Each of your ribs is connected to your breastbone by a piece of cartilage. The point where your rib connects to this cartilage is known as your costochondral joint.

Costochondral separation is an injury that occurs when one or more of your ribs separates from this cartilage. This type of injury is also called a separated rib.

Here’s a look at the causes, common symptoms, when to seek care, and what type of treatment to expect with a costochondral separation.

Costal cartilage between your ribs and breastbone gives your rib cage more flexibility and the ability to expand when you breathe.

A sudden impact to your rib cage can cause a tear in this costal cartilage where your ribs are attached.

Violent, twisting motions or an impact to one side of your body can potentially lead to a separated rib. This can happen due to:

Many people who are diagnosed with a separated rib also have one or more fractured ribs.

The most common symptoms of a separated rib include the following:

  • sharp pain between your rib and breastbone
  • sharp pain when breathing, sneezing, or coughing
  • pain that comes and goes
  • a popping feeling when the injury happens

If the injury is severe, multiple ribs may be either separated or fractured.

If you also have a fractured rib, you may notice bruising on your rib cage and swelling around the injury.

A costochondral separation may also be called a rib dislocation. A dislocation is an injury to a joint that causes a bone to be displaced from its usual position.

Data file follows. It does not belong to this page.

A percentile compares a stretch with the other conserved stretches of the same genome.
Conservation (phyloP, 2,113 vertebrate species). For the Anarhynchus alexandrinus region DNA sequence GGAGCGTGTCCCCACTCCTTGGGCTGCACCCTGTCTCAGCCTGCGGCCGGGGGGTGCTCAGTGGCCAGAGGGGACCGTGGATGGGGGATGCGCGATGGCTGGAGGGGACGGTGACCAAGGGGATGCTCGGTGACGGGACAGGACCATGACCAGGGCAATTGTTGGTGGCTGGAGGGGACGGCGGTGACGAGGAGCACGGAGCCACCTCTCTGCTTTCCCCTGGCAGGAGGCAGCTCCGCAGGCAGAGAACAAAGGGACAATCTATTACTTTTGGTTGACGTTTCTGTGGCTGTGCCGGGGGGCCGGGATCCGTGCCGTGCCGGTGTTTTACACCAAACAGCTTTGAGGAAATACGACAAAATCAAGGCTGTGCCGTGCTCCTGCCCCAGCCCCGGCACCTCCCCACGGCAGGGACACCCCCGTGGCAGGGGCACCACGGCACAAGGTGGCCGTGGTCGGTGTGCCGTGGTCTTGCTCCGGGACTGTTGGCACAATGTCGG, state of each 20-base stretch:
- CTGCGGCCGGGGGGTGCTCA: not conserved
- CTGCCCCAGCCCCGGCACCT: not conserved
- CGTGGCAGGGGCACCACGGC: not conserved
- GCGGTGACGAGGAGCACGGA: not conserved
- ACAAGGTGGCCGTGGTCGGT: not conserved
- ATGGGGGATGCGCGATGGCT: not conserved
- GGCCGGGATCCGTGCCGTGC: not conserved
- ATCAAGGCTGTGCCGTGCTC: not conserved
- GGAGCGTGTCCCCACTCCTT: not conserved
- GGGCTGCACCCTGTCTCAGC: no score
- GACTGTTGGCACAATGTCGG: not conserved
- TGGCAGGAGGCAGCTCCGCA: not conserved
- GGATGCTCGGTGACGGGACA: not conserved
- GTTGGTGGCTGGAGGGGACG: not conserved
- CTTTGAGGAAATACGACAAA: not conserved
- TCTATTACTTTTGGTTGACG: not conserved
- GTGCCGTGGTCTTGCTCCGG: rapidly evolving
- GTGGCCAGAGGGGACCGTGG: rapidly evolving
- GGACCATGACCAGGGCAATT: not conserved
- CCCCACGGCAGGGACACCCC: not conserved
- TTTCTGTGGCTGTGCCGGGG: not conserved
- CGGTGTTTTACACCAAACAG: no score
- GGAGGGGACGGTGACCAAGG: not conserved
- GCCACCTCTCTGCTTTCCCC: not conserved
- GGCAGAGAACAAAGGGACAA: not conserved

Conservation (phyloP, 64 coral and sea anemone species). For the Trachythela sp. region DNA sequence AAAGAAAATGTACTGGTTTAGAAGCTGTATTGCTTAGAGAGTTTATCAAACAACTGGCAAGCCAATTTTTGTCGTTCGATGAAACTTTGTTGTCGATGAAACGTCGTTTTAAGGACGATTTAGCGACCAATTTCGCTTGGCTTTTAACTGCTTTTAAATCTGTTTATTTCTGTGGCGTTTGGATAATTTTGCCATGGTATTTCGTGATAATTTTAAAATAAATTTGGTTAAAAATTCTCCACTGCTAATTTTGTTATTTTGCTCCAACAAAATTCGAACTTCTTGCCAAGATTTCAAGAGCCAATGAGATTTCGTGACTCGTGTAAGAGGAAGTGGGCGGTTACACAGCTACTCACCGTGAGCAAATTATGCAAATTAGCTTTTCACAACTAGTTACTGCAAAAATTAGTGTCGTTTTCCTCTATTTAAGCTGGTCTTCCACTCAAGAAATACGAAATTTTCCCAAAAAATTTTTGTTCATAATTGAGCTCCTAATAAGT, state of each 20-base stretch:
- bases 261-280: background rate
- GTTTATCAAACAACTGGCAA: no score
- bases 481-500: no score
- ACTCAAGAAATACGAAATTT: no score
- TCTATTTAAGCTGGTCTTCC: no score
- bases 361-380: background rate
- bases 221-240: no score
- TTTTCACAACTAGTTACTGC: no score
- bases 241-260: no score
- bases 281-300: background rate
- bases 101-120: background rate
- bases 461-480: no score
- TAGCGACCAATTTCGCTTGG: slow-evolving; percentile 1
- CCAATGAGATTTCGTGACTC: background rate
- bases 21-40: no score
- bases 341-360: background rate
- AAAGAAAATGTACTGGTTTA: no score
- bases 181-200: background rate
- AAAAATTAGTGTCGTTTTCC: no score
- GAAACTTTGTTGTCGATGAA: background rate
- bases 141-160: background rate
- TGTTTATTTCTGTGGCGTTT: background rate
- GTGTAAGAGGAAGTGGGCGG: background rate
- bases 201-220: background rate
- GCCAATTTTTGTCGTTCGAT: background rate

A rib dislocation can also occur in your back where the head of your rib attaches to your spine.

If you’re experiencing sharp pain around your ribs or breastbone, it’s important to get medical attention right away.

Rib injuries can cause serious complications, such as:

A medical professional will be able to determine if your injury needs further medical attention or if it can be treated with rest and pain medication.

Many types of rib injuries have similar symptoms. If your doctor suspects that you have a costochondral separation, they’ll likely recommend an imaging test to confirm their diagnosis.

A chest MRI is often used to diagnosis a rib separation. CT scans or ultrasounds may also help your doctor differentiate a costochondral separation from a rib fracture.

A separated rib won’t show up on an X-ray. However, your doctor may recommend an X-ray if they suspect you also have a broken rib.

Separated ribs often heal by themselves within 2 to 3 months. If your separated rib isn’t causing any complications, your doctor may give you pain medication and instruct you to rest until your symptoms subside.

If your injury is more serious, or if you also have one or more broken ribs, your doctor may recommend surgery.

In some cases, rib separation can lead to a potentially life threatening condition called flail chest, which requires immediate medical attention.

Flail chest occurs when you experience multiple adjacent rib fractures. It can cause a section of your chest to become separated from the rest of your ribs. This can damage your internal organs and cause internal bleeding.

Emergency thoracotomy surgery may be necessary if severe damage to your heart or lungs occurs as a result of your injury.

Ribs can’t be splinted like many other bones in your body. As a result, for less serious injuries, the best treatment option is often to get as much rest as possible.

Your doctor can recommend specific ways that you can manage your injury at home.

Some ways you may be able to manage a separated rib include:

It isn’t a good idea to wrap a bandage around your chest because the bandage can restrict your breathing.

Costochondral separation occurs when your rib tears away from the cartilage that connects it to your breastbone.

This type of injury is usually caused by a sudden impact to your chest. Symptoms include sharp pain when you breathe, cough, or sneeze.

In less serious cases, separated ribs can often be treated with rest and pain medication. But in severe cases, this type of injury may have the potential to cause damage to your internal organs.

If your injury is more serious, or if you have multiple broken ribs, your doctor may recommend surgery.